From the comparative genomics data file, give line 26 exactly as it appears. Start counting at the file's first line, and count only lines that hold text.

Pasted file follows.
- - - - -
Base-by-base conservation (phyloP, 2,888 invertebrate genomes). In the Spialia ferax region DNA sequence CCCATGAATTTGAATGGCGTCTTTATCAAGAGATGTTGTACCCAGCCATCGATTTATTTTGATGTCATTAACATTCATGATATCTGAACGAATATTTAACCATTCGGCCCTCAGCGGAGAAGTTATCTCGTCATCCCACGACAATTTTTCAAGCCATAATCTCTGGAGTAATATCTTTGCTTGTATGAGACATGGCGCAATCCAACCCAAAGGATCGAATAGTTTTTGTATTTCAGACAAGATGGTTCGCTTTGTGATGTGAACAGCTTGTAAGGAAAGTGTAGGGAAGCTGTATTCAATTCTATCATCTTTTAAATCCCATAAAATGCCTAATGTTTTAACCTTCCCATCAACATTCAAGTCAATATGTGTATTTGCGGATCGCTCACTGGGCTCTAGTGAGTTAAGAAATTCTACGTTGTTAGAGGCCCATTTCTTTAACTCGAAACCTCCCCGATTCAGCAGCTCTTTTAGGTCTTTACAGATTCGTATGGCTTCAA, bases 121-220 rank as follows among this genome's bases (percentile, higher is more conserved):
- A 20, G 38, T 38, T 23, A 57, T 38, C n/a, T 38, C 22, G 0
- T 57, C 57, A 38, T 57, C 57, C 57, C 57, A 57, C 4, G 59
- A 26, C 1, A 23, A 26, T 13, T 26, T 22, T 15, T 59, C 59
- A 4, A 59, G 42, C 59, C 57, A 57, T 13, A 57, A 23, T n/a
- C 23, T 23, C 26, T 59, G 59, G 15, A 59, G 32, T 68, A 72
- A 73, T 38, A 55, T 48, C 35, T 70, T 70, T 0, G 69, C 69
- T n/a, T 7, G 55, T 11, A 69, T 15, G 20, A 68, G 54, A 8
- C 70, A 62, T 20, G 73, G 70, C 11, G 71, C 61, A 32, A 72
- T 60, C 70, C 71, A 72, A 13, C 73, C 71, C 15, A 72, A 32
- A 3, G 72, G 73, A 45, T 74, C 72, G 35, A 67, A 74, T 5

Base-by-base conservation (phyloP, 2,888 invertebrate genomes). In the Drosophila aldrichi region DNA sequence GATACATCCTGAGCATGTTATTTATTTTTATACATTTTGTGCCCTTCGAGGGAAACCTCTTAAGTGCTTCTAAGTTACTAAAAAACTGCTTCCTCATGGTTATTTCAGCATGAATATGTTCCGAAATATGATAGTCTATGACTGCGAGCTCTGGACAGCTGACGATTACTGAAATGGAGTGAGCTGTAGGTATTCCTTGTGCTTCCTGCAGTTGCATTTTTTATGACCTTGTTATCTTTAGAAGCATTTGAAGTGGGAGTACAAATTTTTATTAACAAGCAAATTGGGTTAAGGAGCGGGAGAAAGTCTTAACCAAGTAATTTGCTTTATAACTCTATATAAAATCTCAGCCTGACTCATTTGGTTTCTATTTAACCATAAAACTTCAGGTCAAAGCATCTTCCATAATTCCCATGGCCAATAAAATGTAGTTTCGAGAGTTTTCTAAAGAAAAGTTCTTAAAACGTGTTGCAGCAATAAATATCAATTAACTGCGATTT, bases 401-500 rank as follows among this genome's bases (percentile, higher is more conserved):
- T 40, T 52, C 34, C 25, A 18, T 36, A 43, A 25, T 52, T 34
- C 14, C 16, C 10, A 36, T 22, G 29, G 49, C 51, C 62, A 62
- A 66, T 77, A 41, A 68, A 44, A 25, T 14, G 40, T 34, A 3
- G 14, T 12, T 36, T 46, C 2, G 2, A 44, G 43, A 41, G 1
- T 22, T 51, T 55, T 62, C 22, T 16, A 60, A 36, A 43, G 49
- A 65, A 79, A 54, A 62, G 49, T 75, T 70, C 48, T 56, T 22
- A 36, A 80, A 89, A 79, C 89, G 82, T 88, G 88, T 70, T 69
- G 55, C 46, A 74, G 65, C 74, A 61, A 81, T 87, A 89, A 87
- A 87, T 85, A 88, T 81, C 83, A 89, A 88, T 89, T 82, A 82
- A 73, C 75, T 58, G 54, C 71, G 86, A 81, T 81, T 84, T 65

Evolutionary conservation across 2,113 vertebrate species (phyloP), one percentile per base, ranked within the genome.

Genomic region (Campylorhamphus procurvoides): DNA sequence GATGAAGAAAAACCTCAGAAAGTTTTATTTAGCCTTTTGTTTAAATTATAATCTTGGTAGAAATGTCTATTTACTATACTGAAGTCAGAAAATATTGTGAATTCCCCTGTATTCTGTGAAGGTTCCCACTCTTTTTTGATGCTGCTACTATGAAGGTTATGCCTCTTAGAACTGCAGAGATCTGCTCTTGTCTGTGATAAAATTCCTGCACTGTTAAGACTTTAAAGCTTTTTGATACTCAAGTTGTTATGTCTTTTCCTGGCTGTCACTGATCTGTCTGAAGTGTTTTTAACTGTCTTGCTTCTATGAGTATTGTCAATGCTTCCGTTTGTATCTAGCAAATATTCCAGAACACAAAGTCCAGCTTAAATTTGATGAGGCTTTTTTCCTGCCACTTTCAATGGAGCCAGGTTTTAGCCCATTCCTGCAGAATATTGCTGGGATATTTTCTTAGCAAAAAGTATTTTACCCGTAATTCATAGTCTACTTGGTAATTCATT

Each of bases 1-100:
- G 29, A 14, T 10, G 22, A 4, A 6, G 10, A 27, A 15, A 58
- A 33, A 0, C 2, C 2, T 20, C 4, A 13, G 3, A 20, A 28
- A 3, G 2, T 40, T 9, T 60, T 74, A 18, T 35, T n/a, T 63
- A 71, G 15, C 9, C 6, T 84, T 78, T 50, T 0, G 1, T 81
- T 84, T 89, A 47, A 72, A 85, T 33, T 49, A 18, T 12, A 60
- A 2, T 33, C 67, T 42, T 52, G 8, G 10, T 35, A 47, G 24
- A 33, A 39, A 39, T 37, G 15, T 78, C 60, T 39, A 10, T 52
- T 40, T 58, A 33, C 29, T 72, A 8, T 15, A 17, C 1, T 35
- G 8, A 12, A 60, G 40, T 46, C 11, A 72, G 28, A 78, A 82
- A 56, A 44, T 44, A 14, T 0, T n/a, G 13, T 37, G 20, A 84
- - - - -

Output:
- G 29, A 14, T 10, G 22, A 4, A 6, G 10, A 27, A 15, A 58